Pesticides Detected in Lanolin
Researchers report they have found traces of cancer-causing pesticides in lanolin, an ointment base derived from sheep wool and used in cosmetics, pharmaceuticals and body creams.
In a letter to the Journal of the American Medical Assn., the researchers said they are particularly concerned about the finding because lanolin-based ointments are “frequently used to treat sore, cracked nipples in breast-feeding mothers,” and nursing babies may swallow the toxins.
The researchers had the Food and Drug Administration analyze two lots of lanolin produced by one U.S. manufacturer. The check showed that the pesticides Diazinon, DDE--a breakdown product from DDT--lindane and BHC were present in one or both samples.
Two additional lanolin lots were analyzed by the Environmental Protection Agency and showed traces of the pesticides Chlorpyrifos, dieldrin, lindane, DDE and Diazinon.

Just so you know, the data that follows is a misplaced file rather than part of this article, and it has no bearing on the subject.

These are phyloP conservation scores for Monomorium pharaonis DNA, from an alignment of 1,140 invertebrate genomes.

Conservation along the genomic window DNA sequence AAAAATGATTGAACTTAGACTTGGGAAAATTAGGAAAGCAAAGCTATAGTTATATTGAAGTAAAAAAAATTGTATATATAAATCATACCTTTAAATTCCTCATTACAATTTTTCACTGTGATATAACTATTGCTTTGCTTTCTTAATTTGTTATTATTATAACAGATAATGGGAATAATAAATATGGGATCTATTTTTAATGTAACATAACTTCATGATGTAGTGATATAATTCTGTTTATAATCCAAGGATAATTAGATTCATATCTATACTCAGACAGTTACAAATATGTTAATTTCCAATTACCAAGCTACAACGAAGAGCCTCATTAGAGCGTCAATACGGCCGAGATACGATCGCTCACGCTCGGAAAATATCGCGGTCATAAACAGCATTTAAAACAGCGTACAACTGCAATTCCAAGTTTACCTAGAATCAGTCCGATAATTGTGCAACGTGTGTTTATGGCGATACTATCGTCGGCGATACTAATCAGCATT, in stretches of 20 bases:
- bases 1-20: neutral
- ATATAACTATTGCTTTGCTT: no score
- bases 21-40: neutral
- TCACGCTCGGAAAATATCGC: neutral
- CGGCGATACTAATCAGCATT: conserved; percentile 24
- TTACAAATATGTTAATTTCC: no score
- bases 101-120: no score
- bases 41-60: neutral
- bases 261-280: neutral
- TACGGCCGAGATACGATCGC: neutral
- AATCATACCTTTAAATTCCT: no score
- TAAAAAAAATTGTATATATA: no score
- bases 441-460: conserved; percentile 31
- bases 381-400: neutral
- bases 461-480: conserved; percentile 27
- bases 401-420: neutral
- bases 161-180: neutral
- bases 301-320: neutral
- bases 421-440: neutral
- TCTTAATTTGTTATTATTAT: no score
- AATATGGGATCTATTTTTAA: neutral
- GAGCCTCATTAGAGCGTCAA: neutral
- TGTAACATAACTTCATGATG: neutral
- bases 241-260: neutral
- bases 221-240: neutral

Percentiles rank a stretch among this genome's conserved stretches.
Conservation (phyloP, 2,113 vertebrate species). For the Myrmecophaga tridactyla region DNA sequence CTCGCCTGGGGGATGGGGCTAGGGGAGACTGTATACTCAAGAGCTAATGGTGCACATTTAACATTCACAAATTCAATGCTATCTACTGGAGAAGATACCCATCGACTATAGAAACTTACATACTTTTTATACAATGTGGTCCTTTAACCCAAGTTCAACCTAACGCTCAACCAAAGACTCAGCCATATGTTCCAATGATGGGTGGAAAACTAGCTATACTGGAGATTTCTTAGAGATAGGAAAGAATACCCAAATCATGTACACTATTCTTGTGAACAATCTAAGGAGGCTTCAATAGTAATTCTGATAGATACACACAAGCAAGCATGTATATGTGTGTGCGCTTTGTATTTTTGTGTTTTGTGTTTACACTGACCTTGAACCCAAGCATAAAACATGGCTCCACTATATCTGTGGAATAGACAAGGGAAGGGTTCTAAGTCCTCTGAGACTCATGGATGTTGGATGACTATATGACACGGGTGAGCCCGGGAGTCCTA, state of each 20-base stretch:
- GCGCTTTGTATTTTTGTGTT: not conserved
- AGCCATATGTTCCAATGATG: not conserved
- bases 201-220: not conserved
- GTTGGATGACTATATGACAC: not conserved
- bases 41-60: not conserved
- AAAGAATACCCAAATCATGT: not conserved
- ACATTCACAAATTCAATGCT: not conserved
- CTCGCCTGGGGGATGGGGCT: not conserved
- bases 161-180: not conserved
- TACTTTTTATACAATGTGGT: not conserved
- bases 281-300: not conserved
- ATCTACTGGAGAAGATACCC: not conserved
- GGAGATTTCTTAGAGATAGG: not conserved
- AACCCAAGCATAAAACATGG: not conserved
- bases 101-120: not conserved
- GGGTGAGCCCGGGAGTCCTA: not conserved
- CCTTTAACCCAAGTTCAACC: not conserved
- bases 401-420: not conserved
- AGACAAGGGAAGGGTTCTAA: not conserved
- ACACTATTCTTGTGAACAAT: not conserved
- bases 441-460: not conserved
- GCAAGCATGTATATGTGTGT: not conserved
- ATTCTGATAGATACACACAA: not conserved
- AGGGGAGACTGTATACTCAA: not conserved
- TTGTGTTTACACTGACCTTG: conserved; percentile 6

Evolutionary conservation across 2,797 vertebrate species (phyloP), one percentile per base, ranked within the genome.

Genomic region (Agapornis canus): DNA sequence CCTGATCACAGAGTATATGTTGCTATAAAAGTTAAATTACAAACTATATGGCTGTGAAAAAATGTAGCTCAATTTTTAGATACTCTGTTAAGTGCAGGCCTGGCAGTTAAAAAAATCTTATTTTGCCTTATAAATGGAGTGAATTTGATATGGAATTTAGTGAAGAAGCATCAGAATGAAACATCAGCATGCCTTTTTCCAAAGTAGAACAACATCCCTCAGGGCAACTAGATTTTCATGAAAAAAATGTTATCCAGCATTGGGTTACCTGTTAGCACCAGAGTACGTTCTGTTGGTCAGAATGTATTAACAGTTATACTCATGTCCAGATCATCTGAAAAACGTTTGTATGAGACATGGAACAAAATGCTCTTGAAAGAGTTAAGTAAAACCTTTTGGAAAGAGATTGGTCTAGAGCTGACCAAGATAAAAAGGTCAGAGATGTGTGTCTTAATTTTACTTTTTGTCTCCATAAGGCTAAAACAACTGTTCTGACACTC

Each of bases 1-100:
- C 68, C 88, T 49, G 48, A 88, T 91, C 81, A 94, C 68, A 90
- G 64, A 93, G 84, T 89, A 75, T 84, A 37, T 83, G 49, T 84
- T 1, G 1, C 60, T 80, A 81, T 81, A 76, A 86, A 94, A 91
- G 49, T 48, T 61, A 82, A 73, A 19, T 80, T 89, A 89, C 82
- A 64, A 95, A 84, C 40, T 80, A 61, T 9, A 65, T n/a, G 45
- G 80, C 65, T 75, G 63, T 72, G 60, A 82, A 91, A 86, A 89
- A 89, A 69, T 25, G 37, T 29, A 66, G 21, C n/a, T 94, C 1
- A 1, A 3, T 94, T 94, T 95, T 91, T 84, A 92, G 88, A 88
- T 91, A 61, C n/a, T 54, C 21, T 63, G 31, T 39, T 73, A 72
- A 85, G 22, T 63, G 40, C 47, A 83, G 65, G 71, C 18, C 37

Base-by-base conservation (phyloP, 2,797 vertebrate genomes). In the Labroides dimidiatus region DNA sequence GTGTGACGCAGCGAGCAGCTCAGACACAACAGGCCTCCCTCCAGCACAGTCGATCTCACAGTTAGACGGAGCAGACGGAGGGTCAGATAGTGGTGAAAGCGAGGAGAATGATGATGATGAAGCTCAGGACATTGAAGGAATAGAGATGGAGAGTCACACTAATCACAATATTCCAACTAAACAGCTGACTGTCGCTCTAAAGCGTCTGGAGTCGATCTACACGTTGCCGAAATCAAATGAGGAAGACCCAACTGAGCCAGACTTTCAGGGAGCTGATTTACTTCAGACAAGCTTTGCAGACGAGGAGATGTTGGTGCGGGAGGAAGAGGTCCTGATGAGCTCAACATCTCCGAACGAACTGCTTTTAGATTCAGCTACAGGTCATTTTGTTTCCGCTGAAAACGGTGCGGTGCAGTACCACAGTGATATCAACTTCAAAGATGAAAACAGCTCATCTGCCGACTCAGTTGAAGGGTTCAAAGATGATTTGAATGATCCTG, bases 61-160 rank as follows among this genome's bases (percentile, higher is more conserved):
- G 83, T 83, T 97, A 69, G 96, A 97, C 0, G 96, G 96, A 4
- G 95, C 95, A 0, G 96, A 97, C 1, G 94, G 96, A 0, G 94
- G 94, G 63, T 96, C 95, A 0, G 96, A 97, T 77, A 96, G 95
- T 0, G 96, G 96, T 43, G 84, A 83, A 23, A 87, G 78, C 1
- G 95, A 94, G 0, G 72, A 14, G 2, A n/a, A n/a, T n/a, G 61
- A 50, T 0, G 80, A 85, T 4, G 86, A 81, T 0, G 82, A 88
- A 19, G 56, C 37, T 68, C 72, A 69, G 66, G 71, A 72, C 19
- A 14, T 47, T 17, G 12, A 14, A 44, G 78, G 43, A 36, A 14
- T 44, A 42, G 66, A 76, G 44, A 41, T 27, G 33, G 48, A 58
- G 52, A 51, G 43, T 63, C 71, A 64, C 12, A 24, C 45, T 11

Sheldon Wagner, a professor of clinical toxicology at Oregon State University and one of the authors of the letter, said no government agency checks for pesticide residues in lanolin, a basic skin moisturizing ingredient in many widely used lotions and creams.
Wagner said the levels of pesticides found in the lanolin are not high enough to cause any immediate sickness, but noted that they may be stored and build up over long periods of time in the fatty tissues of humans or sheep.
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